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Colombia Pulls Police Powers to Persecute Drug Consumers

Colombia’s government revoked a decree that allowed police to fine consumers of illicit drugs and decommission legally permitted amounts of narcotics.

The decree that was issued by former President Ivan Duque in 2018 had been deemed unconstitutional by the Constitutional Court.

A new decree that was issued by the ministers of the Interior, Justice and Defense bans any police action that targets people who carry less than the 30 grams of marihuana or five grams of cocaine.

In the decree, Interior Minister Luis Fernando Velasco, Justice Minister Nestor Osuna and Defense Minister Ivan Velasquez ordered police to avoid the criminalization of consumers and focus counternarcotics efforts on drug trafficking.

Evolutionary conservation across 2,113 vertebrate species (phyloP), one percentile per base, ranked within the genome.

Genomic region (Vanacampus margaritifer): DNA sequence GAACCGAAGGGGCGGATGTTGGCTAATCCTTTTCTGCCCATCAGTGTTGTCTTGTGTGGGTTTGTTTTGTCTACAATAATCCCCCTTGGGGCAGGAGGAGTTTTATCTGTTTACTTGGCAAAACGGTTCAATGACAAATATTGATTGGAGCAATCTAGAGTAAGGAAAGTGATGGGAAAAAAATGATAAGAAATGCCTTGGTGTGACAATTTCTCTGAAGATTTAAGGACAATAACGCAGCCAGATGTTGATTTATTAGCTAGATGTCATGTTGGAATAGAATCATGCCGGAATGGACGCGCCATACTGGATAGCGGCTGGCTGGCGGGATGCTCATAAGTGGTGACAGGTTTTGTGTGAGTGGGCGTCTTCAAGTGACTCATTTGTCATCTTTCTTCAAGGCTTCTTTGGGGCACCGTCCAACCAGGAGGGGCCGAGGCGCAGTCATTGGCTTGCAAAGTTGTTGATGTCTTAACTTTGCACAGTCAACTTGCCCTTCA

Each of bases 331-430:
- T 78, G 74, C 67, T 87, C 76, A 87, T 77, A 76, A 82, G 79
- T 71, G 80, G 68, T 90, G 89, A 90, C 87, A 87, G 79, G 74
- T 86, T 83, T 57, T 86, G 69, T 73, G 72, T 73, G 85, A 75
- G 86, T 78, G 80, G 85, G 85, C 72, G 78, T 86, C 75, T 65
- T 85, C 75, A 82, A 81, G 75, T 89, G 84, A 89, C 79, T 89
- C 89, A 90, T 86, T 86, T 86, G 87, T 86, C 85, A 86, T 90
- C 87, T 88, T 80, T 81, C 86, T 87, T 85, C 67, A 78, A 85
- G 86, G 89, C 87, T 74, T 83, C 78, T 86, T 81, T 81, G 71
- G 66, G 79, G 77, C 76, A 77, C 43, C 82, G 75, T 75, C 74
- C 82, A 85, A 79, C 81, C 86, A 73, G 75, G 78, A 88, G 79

The new directive is part of a series of proposals and decrees that seek to decriminalize drug consumption and prioritize transnational drug trafficking.

The decree was criticized by conservative and far-right forces in Congress.

The Conservative Party called the new police instruction “unacceptable,” claiming it allowed drug deals “to act in absolute freedom, which will surge consumption, putting young people and children at grave risk.”

The directive is similar to instructions given to police by former President Juan Manuel Santos, who on multiple occasions criticized global drug policies, and the so-called War on Drugs in particular.

Conservatives in Congress insist on combating organized crime by targeting both suspected drug traffickers and consumers of illicit drugs like marihuana, cocaine and heroine.

Source : Colombia Reports